Showing posts from May, 2017

Courts aren't touching the worst part of the immigration executive order

Yesterday, the U.S. Court of Appeals for the Fourth Circuit ruled 10-3 against Donald Trump's immigration executive order, keeping in place an injunction against its enforcement. This, for those struggling to keep up, is the second 'travel ban' order: the President gave up on defending the first one in court after it appeared headed to resounding defeat. The new version is somewhat less obvious in its Muslim-targeting, but the courts are still taking a dim view of it.
Or most of it, anyway. One major part of the order, in both versions, suspends all refugee admissions for 120 days and cuts the overall refugee quota for 2017 from 110 000 to 50 000. These sections are not at issue in the 4th Circuit case, and there's not much any court can do about them: the US Refugee Admissions Program (USRAP) is run largely at the discretion of the president. In one case, state governments are arguing that refugee numbers can only be reduced after 'appropriate consultation' w…

The UK as one-party state

We live in hope, but the overwhelming probability is still that Theresa May will win next month's election by a landslide that effectively makes it impossible for Labour to win a majority in 2022. If that happens, then from 1979 to 2027 the UK government will have changed partisan hands two and a half times. Forty-eight years with only two changes of government, or three if you insist on taking the Lib Dems seriously.

This is not normal. Even counting only to now, not ten years into the future, Australia has had four changes since 1979; the USA, at least five, probably eight; France, somewhere between three (if you count Presidents, with their very long terms) and seven (if you count Prime Ministers).*

The story only gets stranger if you think about what politics has actually looked like during these long stretches. For most of its recent political history, the UK has resembled a one-party state in which the only opposition sat in total disarray, apparently incapable of mounting a…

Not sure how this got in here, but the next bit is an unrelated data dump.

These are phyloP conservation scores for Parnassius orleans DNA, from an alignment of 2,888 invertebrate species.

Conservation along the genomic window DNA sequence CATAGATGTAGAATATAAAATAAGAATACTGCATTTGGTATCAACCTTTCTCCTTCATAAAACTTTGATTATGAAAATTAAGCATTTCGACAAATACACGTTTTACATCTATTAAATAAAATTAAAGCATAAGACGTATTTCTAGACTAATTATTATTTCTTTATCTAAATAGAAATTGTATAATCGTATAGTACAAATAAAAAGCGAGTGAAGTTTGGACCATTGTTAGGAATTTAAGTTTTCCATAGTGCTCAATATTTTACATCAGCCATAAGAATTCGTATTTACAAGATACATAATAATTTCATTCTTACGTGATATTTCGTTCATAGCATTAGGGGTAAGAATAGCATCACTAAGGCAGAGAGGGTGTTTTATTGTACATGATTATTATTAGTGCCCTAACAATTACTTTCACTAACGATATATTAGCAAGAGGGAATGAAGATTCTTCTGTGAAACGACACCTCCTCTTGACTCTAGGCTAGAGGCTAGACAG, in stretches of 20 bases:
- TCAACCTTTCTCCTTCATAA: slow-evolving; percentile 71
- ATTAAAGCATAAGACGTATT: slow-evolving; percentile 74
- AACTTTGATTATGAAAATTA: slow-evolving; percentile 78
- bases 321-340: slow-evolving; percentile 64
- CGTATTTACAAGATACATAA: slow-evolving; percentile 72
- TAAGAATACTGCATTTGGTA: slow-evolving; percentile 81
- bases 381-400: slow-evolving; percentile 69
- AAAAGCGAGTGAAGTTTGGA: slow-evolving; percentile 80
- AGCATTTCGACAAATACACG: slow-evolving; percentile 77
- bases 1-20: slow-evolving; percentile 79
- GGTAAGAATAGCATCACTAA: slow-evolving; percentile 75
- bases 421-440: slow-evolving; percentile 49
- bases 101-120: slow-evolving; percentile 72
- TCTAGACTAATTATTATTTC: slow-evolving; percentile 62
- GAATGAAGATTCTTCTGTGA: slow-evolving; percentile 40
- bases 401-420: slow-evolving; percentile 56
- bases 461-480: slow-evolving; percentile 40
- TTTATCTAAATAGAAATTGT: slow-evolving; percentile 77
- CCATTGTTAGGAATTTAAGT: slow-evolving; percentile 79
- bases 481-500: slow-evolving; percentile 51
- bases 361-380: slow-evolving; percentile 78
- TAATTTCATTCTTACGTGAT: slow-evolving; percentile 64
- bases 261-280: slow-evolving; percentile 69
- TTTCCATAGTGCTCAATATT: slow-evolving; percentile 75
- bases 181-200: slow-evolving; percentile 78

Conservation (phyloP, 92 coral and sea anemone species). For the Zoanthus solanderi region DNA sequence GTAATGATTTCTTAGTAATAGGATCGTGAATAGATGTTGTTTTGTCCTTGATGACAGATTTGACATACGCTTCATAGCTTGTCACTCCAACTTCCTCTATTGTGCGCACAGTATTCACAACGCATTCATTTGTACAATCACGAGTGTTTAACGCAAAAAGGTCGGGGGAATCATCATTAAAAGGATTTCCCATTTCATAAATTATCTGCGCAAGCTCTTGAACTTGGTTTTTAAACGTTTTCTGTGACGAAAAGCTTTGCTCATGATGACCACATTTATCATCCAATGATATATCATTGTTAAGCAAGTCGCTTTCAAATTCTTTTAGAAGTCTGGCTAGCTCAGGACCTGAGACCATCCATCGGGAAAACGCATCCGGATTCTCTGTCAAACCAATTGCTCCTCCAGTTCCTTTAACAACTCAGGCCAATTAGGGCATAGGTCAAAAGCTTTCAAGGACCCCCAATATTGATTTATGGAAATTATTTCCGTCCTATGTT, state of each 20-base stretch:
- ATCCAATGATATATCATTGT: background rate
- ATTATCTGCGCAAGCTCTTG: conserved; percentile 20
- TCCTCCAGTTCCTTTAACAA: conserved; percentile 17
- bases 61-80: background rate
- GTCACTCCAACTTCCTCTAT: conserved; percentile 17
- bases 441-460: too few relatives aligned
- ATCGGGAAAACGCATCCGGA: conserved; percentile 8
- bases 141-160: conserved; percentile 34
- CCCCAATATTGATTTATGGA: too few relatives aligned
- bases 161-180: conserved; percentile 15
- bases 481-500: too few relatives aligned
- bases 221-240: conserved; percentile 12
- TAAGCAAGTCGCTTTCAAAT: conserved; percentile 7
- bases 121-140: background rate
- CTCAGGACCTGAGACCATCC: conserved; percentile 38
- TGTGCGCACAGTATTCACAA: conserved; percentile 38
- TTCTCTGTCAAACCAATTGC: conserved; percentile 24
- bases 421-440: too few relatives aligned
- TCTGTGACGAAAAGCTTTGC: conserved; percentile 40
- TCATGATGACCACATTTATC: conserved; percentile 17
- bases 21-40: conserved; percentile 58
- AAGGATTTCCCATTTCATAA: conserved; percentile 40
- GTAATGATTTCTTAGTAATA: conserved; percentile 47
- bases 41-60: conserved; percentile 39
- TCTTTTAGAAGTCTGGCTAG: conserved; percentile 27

The tuition fee storm in a teacup

The Labour Party has now officially announced that it's going to abolish university tuition fees if it wins power, throwing itself into a debate that's been floating around student politics since they were tripled to £9000 in 2010. We have sort of known about this for a few weeks, and even before that everybody suspected it might happen, given the general tenor of Corbyn's politics and the passions of his base.
The main thing you need to know about the tuition fees debate is that it doesn't really matter.

Everyone's bullshitting about the French election

Emmanuel Macron beat Marine Le Pen extremely resoundingly last week. It was an electoral defeat for right-wing populism that, unlike in the Netherlands, wasn't achieved by pandering to nativism. That's a happy outcome, and an exciting prospect, so it's natural that everyone is rushing to learn lessons. The angles are varied. Today we have Chuka Umunna arguing that the result shows Labour can succeed by embracing an unashamedly open, pro-European message. Yesterday Rachel Sylvester reckoned the real moral of the story is that centrists should split from established parties, particularly on the left. There are lots more. But all these self-serving hot takes are wrong.